After exactly two years of living in Beijing we traveled back to Holland to visit family and celebrate our daughter’s fifth birthday. Many expats travel back home regularly, but we stayed put for two years. In those two years in China, we went from the deepest lows (read about that here) to the highest highs.
I was glad we waited so long to go back, as we have established a home life here and were happy to return after three weeks in Holland. However I had not anticipated the reverse culture shock when I arrived back in Europe; here some examples to laugh about.
People adhere to the rules in The Netherlands, especially in traffic. We hired a car, and my husband had to brake in some instances because we would have done so in Beijing. But Dutch drivers do not act as drastically as the Beijing drivers, and frankly riding around is much safer.
I was sitting on the bus and it just seemed like somebody had died, it was so quiet. When you travel on public transport in Beijing it’s noisy. Actually it’s noisy when you go outside anywhere in Beijing, and I am very much used to it.
I am very fond of calling for the waiter in Beijing – “FUYANNNNNN” – no shame, I love it. In the Netherlands they frown upon shouting in restaurants.
I am sad to say I am very much used to the dirt in Beijing. I don’t really see it anymore. However when I went back to my birth country I realized how clean Holland is.
How I missed being picked up by drivers at any corner in the city! I was traveling by bus and train in Holland for around hundred times the price.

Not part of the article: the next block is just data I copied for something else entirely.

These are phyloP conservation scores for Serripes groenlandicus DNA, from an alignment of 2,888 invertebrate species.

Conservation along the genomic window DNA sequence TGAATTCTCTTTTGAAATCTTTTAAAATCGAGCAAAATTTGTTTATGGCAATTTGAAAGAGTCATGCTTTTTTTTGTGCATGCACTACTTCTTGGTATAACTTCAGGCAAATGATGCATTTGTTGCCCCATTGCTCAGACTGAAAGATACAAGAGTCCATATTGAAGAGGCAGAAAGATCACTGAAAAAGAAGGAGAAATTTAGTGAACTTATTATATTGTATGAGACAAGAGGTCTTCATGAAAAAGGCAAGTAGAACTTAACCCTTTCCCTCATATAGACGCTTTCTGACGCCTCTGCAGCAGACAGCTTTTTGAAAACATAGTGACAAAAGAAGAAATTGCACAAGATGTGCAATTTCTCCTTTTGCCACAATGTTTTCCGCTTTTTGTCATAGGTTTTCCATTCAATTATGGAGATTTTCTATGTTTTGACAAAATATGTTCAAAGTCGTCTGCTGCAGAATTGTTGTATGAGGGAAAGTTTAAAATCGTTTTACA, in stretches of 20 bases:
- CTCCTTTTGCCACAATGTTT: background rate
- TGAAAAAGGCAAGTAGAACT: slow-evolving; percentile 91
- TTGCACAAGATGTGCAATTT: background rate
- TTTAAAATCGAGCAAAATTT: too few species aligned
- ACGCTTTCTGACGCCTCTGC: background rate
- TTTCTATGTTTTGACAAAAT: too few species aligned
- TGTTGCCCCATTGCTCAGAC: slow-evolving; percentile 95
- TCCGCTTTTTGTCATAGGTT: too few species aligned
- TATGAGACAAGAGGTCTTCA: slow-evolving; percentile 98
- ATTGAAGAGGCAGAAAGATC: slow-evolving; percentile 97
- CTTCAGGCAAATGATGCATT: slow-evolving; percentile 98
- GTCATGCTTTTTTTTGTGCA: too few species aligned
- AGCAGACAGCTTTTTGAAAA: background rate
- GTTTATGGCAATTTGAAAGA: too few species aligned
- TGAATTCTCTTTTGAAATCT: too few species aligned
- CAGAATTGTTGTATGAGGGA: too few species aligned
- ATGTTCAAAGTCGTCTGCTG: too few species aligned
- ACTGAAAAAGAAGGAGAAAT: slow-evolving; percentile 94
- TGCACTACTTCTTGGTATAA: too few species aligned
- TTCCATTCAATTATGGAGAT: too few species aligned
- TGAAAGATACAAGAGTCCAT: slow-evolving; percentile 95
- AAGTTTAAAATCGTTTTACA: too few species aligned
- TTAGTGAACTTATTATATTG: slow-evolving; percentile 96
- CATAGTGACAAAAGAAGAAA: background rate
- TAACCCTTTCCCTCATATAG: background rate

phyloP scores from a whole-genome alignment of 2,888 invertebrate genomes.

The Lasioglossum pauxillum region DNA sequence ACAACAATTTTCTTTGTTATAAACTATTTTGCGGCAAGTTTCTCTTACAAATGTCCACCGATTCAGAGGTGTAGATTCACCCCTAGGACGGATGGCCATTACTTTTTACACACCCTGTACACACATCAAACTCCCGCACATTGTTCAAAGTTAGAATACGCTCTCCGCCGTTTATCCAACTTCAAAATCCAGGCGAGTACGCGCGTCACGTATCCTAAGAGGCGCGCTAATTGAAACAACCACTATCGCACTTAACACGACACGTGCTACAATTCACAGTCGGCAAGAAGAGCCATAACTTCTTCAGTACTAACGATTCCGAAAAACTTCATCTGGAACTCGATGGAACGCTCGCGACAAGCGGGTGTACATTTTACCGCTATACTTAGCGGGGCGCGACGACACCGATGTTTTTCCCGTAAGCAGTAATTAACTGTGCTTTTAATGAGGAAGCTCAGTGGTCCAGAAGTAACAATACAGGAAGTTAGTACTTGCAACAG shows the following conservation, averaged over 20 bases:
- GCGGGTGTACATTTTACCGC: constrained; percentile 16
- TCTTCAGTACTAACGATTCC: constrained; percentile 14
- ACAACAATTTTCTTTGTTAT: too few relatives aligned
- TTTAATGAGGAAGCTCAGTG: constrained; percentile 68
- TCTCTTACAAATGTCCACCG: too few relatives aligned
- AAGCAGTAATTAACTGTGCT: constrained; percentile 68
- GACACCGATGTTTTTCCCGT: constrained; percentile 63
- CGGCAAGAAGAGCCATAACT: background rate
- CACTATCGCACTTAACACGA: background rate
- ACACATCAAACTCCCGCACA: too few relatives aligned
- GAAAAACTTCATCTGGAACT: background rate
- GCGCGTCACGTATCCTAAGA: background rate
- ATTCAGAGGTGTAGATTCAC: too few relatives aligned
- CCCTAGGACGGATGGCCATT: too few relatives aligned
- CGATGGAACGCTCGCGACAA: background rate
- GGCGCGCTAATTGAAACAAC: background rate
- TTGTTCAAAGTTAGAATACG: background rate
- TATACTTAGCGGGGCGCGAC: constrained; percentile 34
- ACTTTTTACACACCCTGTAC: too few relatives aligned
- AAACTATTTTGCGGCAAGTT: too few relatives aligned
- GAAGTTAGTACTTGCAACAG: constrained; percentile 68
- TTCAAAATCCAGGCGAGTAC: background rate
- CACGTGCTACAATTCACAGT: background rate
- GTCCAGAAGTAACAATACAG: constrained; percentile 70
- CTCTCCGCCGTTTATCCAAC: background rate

Dutch people cook, or might go out to eat on special occasions. I missed ordering food from the vast array of restaurants here. Just a click of the button, and cheap food is delivered to your doorstep in Beijing. Lucky and lazy we are here.
Regardless of having reverse culture shock I love grocery shopping, but after two years in Beijing I savored going to the grocery store in Holland where I could read packages and there is so much food to pick from. The abundance was immense, and especially for my diet restrictions. The options are endless, fresh and cheap, and the cheese is not rotten.
No, we don’t really pay by phone yet in Europe, and on many occasions I tried to scan the QR code that was not there. I could not stop raving about the endless options of WeChat to people in the Netherlands.
As we know, buying clothes in Beijing can be a challenge for expat bodies. But Europe caters to our big and tall bodies. Stocking up on clothes is a must, and I accepted the challenge with grace and euros.
Photos: Pauline van Hasselt